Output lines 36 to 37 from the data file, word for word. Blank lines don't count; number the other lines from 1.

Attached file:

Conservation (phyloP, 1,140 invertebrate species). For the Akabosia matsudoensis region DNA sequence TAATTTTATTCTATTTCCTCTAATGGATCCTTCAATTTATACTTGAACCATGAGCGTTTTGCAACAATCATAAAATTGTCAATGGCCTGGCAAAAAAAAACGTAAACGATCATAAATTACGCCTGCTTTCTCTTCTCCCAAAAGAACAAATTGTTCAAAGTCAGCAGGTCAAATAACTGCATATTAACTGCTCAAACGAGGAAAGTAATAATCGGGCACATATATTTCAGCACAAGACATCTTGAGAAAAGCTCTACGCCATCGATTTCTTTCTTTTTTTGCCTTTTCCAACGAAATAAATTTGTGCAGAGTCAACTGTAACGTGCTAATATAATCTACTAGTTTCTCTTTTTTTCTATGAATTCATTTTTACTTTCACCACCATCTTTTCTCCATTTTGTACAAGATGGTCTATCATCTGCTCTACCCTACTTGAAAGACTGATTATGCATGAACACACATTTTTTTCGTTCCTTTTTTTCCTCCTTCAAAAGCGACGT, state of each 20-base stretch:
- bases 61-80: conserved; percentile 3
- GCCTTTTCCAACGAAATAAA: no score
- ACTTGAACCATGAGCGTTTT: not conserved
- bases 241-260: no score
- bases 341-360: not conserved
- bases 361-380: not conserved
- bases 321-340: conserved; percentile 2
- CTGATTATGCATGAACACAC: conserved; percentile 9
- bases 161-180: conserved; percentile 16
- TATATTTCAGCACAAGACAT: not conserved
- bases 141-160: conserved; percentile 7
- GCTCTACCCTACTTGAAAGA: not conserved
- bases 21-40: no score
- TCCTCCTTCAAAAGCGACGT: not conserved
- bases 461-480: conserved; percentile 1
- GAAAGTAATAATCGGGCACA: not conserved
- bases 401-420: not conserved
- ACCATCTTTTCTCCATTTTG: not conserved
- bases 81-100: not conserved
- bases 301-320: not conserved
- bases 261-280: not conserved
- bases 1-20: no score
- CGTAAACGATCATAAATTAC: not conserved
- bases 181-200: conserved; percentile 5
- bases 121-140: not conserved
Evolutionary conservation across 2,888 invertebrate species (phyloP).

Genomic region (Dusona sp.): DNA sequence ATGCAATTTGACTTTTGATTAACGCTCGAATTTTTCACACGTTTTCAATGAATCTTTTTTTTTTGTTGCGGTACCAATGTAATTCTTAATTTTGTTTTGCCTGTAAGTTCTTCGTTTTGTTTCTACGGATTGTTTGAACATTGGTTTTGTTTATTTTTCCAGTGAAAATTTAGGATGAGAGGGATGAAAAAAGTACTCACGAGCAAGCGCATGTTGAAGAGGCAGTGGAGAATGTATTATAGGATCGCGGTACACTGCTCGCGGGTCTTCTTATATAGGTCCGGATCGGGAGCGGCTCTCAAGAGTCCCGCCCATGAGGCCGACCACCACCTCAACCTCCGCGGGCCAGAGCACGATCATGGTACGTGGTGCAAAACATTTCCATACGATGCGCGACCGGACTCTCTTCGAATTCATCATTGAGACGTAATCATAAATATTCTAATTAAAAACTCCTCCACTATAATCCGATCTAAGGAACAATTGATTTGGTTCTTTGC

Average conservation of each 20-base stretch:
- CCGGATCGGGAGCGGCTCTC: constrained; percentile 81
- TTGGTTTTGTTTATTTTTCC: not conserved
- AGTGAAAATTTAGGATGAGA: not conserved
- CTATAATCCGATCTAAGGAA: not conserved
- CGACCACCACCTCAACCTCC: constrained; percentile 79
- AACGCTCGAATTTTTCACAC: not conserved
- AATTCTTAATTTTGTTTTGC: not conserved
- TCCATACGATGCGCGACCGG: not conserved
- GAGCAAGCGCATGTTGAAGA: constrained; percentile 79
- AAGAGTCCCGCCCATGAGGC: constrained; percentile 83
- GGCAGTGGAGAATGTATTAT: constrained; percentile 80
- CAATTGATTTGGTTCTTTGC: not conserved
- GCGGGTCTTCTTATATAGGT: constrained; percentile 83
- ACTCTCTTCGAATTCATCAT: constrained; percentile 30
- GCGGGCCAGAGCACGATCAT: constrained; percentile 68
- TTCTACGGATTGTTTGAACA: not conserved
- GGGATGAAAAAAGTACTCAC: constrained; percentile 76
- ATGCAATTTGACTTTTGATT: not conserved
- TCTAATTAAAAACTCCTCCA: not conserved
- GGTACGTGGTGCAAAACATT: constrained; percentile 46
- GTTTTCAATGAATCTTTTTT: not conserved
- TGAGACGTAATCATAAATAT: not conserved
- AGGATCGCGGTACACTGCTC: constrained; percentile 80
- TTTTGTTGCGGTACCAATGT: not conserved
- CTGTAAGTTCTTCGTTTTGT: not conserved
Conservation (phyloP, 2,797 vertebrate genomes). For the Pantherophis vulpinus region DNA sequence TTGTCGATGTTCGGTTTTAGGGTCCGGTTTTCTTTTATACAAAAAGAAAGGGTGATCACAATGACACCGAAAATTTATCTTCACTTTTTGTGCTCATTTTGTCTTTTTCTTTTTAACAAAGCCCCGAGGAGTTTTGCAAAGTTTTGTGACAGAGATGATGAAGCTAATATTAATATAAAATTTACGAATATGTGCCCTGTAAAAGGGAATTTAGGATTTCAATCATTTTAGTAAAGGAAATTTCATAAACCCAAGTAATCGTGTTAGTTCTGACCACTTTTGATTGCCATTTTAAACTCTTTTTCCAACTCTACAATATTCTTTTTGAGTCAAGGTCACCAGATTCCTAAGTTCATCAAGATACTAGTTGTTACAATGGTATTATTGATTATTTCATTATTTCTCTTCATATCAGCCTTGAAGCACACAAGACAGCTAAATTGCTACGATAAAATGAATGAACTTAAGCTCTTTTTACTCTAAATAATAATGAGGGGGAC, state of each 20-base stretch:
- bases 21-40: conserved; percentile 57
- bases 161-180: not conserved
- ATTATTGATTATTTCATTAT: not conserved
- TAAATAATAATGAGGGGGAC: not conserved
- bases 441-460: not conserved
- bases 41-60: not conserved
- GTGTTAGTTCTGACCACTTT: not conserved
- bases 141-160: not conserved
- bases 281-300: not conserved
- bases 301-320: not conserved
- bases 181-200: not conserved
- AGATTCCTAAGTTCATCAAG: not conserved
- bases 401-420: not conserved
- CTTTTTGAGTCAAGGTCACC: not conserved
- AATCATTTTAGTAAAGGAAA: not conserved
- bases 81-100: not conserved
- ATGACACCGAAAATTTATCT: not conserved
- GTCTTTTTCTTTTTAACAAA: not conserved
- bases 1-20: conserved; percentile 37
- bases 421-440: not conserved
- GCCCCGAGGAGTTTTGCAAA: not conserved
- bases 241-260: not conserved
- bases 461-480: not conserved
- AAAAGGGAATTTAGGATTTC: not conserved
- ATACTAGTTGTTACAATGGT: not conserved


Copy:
- AATTCTTAATTTTGTTTTGC: not conserved
- TCCATACGATGCGCGACCGG: not conserved